“You do realize that the popular concept of empowerment is a myth, right?”
That’s not what a person usually says to their manager, but the frustrated shift supervisor said it anyway. And her manager was stumped. How should he respond? And what exactly did she mean?
So how about you? What’s your understanding of empowerment? Is it a myth or some mystical power effective leaders are able to bestow upon those they lead?
Of course not, you may say. So, what is it then?
Why do we ask? Because in our work with organizations large and small, we’ve discovered that empowerment is a much-misunderstood term. Often, when a leader says something like “you are empowered to carry out this assignment,” what they actually mean is, “I’m delegating this task to you.”
What the employee often hears is, “I’m now in charge of this process and can go about it in the manner I determine best” or “I think they just pushed this assignment off on to me and now I’m on the hook for it.”
What’s too frequently missing in such situations is any real clarity about what “empowerment” means and how it can be applied effectively.
But there’s a deeper idea to ponder as well.
What if the shift supervisor was correct? What if we can’t really “empower” anyone other than ourselves?
Sure, we can delegate tasks or authority, but the key factor we've discovered—one that is often missing in many leaders' consideration process—is that ultimately it is each individual who decides whether or not they will accept our invitation to truly engage in creating the result we had in mind.
In our experience, the only one who can truly empower you, is you. And the same goes for others.
Self-empowerment arises from a conscious mindset where a person assumes personal responsibility for their role in creating an outcome. What we can do as leaders to encourage this actively, is to create an environment that supports and rewards self-empowerment within the specific guidelines and framework required to get a job done well.
Empowerment for others, then, involves seeing ourselves as responsible for helping others assume full personal responsibility for themselves by creating the preconditions that make it more natural.
In our book, Thriving in Business and Life, and its companion on-line course, we discuss a process by which leaders can more effectively create an environment of empowerment and thus set people up for success. The process starts by assessing a person’s current empowerment level and future potential (before making an assignment) by utilizing what we call The Three C’s of Empowerment: Capability, Clarity, and Commitment.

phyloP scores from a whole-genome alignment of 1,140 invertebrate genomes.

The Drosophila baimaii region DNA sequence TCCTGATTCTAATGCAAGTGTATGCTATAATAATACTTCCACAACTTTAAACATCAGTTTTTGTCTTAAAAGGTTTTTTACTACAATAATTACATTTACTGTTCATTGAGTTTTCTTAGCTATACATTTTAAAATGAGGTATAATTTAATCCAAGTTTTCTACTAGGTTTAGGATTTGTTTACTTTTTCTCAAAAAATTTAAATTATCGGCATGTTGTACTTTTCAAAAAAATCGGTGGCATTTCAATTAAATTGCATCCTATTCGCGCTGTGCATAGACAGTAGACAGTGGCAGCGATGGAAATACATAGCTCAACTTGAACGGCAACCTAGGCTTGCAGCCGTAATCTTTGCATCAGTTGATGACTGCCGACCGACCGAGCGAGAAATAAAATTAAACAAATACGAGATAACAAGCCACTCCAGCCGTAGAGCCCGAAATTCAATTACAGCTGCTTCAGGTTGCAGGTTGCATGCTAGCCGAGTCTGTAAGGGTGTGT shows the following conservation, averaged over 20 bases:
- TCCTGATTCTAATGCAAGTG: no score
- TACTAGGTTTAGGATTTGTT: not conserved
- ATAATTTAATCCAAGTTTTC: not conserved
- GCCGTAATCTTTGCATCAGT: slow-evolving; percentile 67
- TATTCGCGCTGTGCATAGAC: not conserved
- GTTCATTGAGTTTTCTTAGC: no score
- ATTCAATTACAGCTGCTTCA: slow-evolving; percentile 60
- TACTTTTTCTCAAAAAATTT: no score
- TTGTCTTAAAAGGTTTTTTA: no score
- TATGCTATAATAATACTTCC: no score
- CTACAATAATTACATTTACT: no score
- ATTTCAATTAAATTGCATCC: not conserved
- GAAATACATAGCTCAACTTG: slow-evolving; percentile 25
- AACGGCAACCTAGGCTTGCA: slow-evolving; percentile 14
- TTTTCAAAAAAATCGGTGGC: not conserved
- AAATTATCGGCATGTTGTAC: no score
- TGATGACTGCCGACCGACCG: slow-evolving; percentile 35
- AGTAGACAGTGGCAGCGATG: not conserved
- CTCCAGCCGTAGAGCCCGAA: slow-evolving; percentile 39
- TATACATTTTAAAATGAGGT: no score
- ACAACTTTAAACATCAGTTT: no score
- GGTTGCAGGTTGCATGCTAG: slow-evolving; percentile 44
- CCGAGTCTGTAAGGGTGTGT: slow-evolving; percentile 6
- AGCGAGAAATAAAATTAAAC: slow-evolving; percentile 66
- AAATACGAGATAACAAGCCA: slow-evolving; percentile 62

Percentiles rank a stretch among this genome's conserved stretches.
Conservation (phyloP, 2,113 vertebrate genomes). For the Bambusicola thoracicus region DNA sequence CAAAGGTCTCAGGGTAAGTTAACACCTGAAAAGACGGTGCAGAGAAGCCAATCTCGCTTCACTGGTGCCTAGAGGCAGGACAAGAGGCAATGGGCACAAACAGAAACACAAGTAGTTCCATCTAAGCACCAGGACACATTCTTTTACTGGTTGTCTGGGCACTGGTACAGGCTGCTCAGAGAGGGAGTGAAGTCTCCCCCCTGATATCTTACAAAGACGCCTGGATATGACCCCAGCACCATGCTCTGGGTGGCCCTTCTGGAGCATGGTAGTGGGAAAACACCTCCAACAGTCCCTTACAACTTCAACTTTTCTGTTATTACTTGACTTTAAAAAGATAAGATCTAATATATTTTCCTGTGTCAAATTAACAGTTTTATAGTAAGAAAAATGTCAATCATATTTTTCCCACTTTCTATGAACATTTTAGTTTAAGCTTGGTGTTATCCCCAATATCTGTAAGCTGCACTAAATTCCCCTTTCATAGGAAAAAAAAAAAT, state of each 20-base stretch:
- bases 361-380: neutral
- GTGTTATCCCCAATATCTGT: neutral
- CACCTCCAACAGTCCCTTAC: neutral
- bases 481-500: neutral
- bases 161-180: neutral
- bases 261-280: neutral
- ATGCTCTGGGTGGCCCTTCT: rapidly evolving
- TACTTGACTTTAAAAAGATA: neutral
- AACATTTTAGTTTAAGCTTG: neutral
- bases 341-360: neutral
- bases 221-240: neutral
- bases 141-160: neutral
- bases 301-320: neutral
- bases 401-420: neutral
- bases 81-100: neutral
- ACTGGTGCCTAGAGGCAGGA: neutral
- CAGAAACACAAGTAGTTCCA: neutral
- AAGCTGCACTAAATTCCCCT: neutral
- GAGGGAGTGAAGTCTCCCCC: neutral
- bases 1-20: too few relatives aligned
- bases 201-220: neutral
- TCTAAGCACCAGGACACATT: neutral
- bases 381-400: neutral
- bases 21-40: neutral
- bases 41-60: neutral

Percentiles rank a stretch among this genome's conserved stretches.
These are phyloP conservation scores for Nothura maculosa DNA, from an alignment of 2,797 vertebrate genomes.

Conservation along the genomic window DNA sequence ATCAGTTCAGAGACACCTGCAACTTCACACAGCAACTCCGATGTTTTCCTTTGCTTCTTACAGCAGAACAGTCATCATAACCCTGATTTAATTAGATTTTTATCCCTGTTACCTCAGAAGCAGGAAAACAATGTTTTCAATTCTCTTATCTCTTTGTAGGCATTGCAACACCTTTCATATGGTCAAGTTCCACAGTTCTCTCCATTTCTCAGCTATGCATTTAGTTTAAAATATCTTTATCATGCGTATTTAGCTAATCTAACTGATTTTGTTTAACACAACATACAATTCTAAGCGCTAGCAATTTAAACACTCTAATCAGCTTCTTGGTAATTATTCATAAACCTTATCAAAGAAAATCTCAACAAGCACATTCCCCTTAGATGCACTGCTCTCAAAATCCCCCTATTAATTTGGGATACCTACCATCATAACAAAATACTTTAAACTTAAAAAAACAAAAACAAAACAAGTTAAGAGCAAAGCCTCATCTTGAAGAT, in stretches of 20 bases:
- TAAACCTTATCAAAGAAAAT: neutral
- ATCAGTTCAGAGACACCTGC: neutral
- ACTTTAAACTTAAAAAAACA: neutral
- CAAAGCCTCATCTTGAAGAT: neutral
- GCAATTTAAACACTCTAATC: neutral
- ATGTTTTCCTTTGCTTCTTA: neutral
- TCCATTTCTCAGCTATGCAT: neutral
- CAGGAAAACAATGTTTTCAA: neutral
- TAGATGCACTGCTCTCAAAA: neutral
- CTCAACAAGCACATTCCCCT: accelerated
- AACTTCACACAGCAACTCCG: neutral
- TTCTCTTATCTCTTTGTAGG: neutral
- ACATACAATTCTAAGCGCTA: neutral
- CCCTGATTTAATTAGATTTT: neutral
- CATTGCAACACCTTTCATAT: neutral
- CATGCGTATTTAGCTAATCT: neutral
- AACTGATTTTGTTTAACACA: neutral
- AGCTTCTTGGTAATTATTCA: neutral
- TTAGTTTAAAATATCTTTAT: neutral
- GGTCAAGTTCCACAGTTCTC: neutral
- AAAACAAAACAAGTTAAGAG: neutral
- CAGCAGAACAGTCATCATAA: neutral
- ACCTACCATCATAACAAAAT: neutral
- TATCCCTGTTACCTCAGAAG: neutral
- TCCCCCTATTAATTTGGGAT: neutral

Capability relates to a person's ability to perform, and includes cognitive skills, interpersonal skills and technical skills.
Of these three, most of us were trained to focus primarily on a person’s technical skill-level when making an assessment because it’s the easiest to observe and improve via training.
The other two areas—cognitive skills and interpersonal skills—are typically not as well understood and are not as rigorously assessed. These are the very areas we focus more of our attention on with our Thriving Practices, simply because they are so routinely overlooked.
In assessing cognitive capability, we explore how well a person takes into account the likely future consequences of their choices. In addition, how well are they able to "travel upstream" to more fully understand the full flow of what they're about to engage in?
With interpersonal skills, we consider a person’s history, particularly in regard to how they have resolved past conflicts. Do they tend to turn professional matters into personal ones; and have they developed proven collaboration skills, particularly in working with those who have differing viewpoints?
Clarity is about developing clear expectations, which includes establishing a well-defined scope of authority as well as making sure the person understands what “success” looks like for a particular project or assignment.
Do they understand how often we expect them to check in with us and what kind of support we will provide? Real clarity develops when we level-set expectations and define the desired outcome in clear language and then have them repeat back to us their understanding of what we said; and what they will or will not do to achieve the outcome.
Commitment is the pivotal skill. Without it, someone who seems highly empowered in the other two categories will invariably fail.
In assessing this category, we can look at how they have handled past challenges. Did pressure lead them to intensify their efforts and tap into their support networks or did they retreat? What also helps here, is to be clear about a person’s level of commitment by walking through “what if?” scenarios with them while paying particular attention to their attitude and resourcefulness.
As Thriving Leaders we have the opportunity to empower ourselves by adopting a mindset of full personal responsibility for our unique role and how we carry it out via the environment and culture we create. As we do, we’ll become far better at supporting our team members to do the same.
Your Thriving Breakthrough opportunity for the week:
Use the 3 C’s of Empowerment to assess one of your team members.
What do you discover? How does this new information assist you
to support them to step into a greater level of self-empowerment?
What can you do to support that process?
Will Wilkinson and Christopher Harding